Discussion

The test stimuli used in Studies 1-4 were components of each participant's regular educational programming, and thus they were neither distractions to ongoing classroom activities nor additional cognitive burdens; all lessons were taught by participants' regular educators, thus maximizing the validity and the generalizability of the intervention procedures. The samples evaluated in the present studies were substantially larger than those reported in studies employing single-subject paradigms (Parker & Schuster, 2002), and participants were evaluated in resource rooms after receiving regular classroom instruction on the concept, operation, and function of an arithmetic operation. In each study there were no between-condition differences during baseline, the presentation of experimental conditions was counterbalanced, and participants were matched for scores on the WISC III, the Vineland Adaptive Behavior Scale, and measures of general classroom performance; thus, neither individual differences nor the order in which the experimental conditions were completed are likely to be explicative factors for the results observed in Studies 1-4. The provision of immediate feedback resulted in the fewest errors, the least amount of perseverative inaccurate responding, and the most retention, especially when feedback was provided by an educator.

To our knowledge, the present results are the first report of the effects of combining different forms of immediate feedback on student learning; however, these results do not permit a determination of why the combination of feedback increased learning. Given the similarity of corrective information and opportunity to engage in iterative responding, it is likely that some combination of the redundancy of corrective information, the combination of visual and aural feedback, the presence of a familiar educator, and the opportunity to consider and to incorporate corrective information during the time between receiving feedback from the IF AT and the educator may be potential explanations. We have examined several of these potential explanations in followup studies and found that alternations of the order in which combined feedback is presented (IF AT followed by educator, educator followed by IF AT), the use of a familiar rather than an unfamiliar educator, the repetition of feedback by an educator (a procedure than cannot be duplicated with the IF AT), and prior experience with the IF AT do not produce significant differences in either retention or perseverative responding. Although causal factors have yet to be identified, the adjunctive value of the IF AT was established in Study 4. As a simple paper and pencil tool, the IF AT not only enabled students to demonstrate the most independent learning and the highest level of performance, but the IF AT also simultaneously assisted the educator through the provision of individualized and immediate feedback and response procedures that encouraged students to respond until a correct solution was attained.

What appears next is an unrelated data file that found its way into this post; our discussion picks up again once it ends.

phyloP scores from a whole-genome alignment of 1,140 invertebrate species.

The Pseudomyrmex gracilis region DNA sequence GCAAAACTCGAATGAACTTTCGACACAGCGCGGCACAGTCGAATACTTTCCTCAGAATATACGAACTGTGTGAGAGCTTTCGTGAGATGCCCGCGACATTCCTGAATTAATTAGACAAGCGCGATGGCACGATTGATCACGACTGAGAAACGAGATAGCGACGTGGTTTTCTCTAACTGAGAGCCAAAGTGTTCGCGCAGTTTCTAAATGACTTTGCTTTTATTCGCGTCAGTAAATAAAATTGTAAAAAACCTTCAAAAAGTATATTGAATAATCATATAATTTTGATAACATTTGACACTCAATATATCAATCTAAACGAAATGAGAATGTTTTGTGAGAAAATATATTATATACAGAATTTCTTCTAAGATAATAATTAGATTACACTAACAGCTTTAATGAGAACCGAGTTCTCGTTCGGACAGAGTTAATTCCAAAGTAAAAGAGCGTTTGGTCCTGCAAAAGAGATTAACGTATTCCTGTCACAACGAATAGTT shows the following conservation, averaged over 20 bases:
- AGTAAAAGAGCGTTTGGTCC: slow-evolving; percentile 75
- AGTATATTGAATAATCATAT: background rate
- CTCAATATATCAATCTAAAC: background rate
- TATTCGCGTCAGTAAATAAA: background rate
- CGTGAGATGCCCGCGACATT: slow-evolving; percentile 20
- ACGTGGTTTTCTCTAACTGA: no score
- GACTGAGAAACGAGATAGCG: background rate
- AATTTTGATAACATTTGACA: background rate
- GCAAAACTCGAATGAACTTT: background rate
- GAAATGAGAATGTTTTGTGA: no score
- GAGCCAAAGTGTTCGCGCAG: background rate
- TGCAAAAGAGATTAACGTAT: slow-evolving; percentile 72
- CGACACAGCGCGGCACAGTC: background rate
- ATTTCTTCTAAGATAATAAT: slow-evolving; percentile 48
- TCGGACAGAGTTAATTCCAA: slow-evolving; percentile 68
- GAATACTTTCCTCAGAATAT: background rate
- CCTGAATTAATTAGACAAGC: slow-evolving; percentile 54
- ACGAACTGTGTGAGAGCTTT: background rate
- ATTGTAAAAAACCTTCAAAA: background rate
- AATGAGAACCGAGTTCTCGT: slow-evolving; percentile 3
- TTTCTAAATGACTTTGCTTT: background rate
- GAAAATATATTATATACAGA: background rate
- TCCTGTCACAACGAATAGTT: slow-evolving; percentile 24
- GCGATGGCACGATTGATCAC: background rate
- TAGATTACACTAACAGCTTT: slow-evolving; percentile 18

The present results are consistent with observations made in our laboratory and classroom interventions, including those in which children with mild mental retardation have participated (Epstein et al., 2003). Despite substantive differences in test stimuli (adaptive living materials versus arithmetic fact series), similar outcomes were observed: Immediate feedback promoted retention. The present results are also consistent with observations made in our laboratory and classroom interventions during a number of studies, including those in which the learning of children at the elementary school (Epstein et al., 2003) and college levels (Dihoff et al., in press) were evaluated using fictional and regular classroom materials. The robustness of immediate feedback in these and other studies raises significant questions about the delay-retention effect (Kulhavy & Anderson, 1972; Surber & Anderson, 1975).